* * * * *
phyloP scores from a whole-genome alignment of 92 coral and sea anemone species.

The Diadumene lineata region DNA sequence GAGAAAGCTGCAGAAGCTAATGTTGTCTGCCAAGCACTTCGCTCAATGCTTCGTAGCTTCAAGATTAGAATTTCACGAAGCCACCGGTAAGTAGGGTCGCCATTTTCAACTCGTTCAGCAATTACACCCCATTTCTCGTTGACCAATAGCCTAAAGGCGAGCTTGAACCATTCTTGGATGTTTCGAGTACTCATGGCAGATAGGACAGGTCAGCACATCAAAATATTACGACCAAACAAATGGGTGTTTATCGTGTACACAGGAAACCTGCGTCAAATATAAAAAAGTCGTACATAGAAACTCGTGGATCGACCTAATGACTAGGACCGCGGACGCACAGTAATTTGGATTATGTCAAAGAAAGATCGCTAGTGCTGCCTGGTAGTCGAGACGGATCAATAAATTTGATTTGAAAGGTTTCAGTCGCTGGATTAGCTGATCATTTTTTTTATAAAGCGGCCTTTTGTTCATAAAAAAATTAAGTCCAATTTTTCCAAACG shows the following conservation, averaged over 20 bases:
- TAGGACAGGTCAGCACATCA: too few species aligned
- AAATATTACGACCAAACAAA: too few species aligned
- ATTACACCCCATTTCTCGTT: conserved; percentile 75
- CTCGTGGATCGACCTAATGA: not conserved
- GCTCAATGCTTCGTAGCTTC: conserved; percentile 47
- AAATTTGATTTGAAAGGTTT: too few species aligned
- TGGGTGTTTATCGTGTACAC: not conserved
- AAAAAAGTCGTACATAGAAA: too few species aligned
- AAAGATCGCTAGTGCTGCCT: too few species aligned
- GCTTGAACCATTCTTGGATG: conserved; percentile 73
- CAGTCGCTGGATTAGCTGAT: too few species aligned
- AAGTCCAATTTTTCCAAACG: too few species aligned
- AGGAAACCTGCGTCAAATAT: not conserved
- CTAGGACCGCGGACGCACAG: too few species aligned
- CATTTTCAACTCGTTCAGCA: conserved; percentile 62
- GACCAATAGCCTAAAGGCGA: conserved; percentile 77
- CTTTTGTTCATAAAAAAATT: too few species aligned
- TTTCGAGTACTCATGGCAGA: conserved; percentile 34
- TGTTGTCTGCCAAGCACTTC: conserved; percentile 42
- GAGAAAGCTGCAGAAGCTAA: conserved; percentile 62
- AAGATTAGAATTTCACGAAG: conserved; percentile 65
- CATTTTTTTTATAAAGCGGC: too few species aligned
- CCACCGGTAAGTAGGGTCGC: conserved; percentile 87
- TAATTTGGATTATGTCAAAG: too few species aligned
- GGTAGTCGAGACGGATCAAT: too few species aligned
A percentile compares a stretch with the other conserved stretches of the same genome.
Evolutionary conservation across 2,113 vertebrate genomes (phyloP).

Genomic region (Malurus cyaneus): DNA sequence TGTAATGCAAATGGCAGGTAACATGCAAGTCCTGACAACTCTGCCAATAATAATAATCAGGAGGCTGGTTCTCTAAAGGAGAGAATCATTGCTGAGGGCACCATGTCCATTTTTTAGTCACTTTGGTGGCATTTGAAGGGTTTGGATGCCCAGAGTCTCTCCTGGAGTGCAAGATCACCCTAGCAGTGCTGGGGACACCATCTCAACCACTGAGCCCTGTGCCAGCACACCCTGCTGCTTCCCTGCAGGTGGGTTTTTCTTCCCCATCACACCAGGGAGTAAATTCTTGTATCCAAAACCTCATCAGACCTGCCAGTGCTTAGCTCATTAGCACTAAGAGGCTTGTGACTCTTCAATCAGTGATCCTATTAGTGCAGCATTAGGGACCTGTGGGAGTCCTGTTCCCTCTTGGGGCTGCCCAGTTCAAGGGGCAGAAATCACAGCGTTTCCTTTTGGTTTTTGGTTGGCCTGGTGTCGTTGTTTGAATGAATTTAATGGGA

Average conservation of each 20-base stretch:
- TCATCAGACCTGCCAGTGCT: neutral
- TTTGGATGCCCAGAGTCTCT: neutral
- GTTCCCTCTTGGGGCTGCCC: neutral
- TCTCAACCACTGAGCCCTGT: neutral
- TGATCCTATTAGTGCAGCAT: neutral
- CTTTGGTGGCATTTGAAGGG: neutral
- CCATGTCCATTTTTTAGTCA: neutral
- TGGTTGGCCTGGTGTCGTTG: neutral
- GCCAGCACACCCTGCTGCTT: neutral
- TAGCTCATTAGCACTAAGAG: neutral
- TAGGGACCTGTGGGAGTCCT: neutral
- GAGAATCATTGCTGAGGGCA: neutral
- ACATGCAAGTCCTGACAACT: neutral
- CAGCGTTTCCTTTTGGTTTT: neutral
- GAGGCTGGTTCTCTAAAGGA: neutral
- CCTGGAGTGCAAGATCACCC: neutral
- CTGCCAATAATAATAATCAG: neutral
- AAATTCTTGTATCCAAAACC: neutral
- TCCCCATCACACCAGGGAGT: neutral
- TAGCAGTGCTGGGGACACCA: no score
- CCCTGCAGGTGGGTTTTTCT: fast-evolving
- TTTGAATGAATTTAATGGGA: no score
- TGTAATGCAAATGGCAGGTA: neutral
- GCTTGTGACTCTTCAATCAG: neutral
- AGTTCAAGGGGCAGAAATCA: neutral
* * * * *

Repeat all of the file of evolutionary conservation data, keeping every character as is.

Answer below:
phyloP scores from a whole-genome alignment of 92 coral and sea anemone species.

The Diadumene lineata region DNA sequence GAGAAAGCTGCAGAAGCTAATGTTGTCTGCCAAGCACTTCGCTCAATGCTTCGTAGCTTCAAGATTAGAATTTCACGAAGCCACCGGTAAGTAGGGTCGCCATTTTCAACTCGTTCAGCAATTACACCCCATTTCTCGTTGACCAATAGCCTAAAGGCGAGCTTGAACCATTCTTGGATGTTTCGAGTACTCATGGCAGATAGGACAGGTCAGCACATCAAAATATTACGACCAAACAAATGGGTGTTTATCGTGTACACAGGAAACCTGCGTCAAATATAAAAAAGTCGTACATAGAAACTCGTGGATCGACCTAATGACTAGGACCGCGGACGCACAGTAATTTGGATTATGTCAAAGAAAGATCGCTAGTGCTGCCTGGTAGTCGAGACGGATCAATAAATTTGATTTGAAAGGTTTCAGTCGCTGGATTAGCTGATCATTTTTTTTATAAAGCGGCCTTTTGTTCATAAAAAAATTAAGTCCAATTTTTCCAAACG shows the following conservation, averaged over 20 bases:
- TAGGACAGGTCAGCACATCA: too few species aligned
- AAATATTACGACCAAACAAA: too few species aligned
- ATTACACCCCATTTCTCGTT: conserved; percentile 75
- CTCGTGGATCGACCTAATGA: not conserved
- GCTCAATGCTTCGTAGCTTC: conserved; percentile 47
- AAATTTGATTTGAAAGGTTT: too few species aligned
- TGGGTGTTTATCGTGTACAC: not conserved
- AAAAAAGTCGTACATAGAAA: too few species aligned
- AAAGATCGCTAGTGCTGCCT: too few species aligned
- GCTTGAACCATTCTTGGATG: conserved; percentile 73
- CAGTCGCTGGATTAGCTGAT: too few species aligned
- AAGTCCAATTTTTCCAAACG: too few species aligned
- AGGAAACCTGCGTCAAATAT: not conserved
- CTAGGACCGCGGACGCACAG: too few species aligned
- CATTTTCAACTCGTTCAGCA: conserved; percentile 62
- GACCAATAGCCTAAAGGCGA: conserved; percentile 77
- CTTTTGTTCATAAAAAAATT: too few species aligned
- TTTCGAGTACTCATGGCAGA: conserved; percentile 34
- TGTTGTCTGCCAAGCACTTC: conserved; percentile 42
- GAGAAAGCTGCAGAAGCTAA: conserved; percentile 62
- AAGATTAGAATTTCACGAAG: conserved; percentile 65
- CATTTTTTTTATAAAGCGGC: too few species aligned
- CCACCGGTAAGTAGGGTCGC: conserved; percentile 87
- TAATTTGGATTATGTCAAAG: too few species aligned
- GGTAGTCGAGACGGATCAAT: too few species aligned
A percentile compares a stretch with the other conserved stretches of the same genome.
Evolutionary conservation across 2,113 vertebrate genomes (phyloP).

Genomic region (Malurus cyaneus): DNA sequence TGTAATGCAAATGGCAGGTAACATGCAAGTCCTGACAACTCTGCCAATAATAATAATCAGGAGGCTGGTTCTCTAAAGGAGAGAATCATTGCTGAGGGCACCATGTCCATTTTTTAGTCACTTTGGTGGCATTTGAAGGGTTTGGATGCCCAGAGTCTCTCCTGGAGTGCAAGATCACCCTAGCAGTGCTGGGGACACCATCTCAACCACTGAGCCCTGTGCCAGCACACCCTGCTGCTTCCCTGCAGGTGGGTTTTTCTTCCCCATCACACCAGGGAGTAAATTCTTGTATCCAAAACCTCATCAGACCTGCCAGTGCTTAGCTCATTAGCACTAAGAGGCTTGTGACTCTTCAATCAGTGATCCTATTAGTGCAGCATTAGGGACCTGTGGGAGTCCTGTTCCCTCTTGGGGCTGCCCAGTTCAAGGGGCAGAAATCACAGCGTTTCCTTTTGGTTTTTGGTTGGCCTGGTGTCGTTGTTTGAATGAATTTAATGGGA

Average conservation of each 20-base stretch:
- TCATCAGACCTGCCAGTGCT: neutral
- TTTGGATGCCCAGAGTCTCT: neutral
- GTTCCCTCTTGGGGCTGCCC: neutral
- TCTCAACCACTGAGCCCTGT: neutral
- TGATCCTATTAGTGCAGCAT: neutral
- CTTTGGTGGCATTTGAAGGG: neutral
- CCATGTCCATTTTTTAGTCA: neutral
- TGGTTGGCCTGGTGTCGTTG: neutral
- GCCAGCACACCCTGCTGCTT: neutral
- TAGCTCATTAGCACTAAGAG: neutral
- TAGGGACCTGTGGGAGTCCT: neutral
- GAGAATCATTGCTGAGGGCA: neutral
- ACATGCAAGTCCTGACAACT: neutral
- CAGCGTTTCCTTTTGGTTTT: neutral
- GAGGCTGGTTCTCTAAAGGA: neutral
- CCTGGAGTGCAAGATCACCC: neutral
- CTGCCAATAATAATAATCAG: neutral
- AAATTCTTGTATCCAAAACC: neutral
- TCCCCATCACACCAGGGAGT: neutral
- TAGCAGTGCTGGGGACACCA: no score
- CCCTGCAGGTGGGTTTTTCT: fast-evolving
- TTTGAATGAATTTAATGGGA: no score
- TGTAATGCAAATGGCAGGTA: neutral
- GCTTGTGACTCTTCAATCAG: neutral
- AGTTCAAGGGGCAGAAATCA: neutral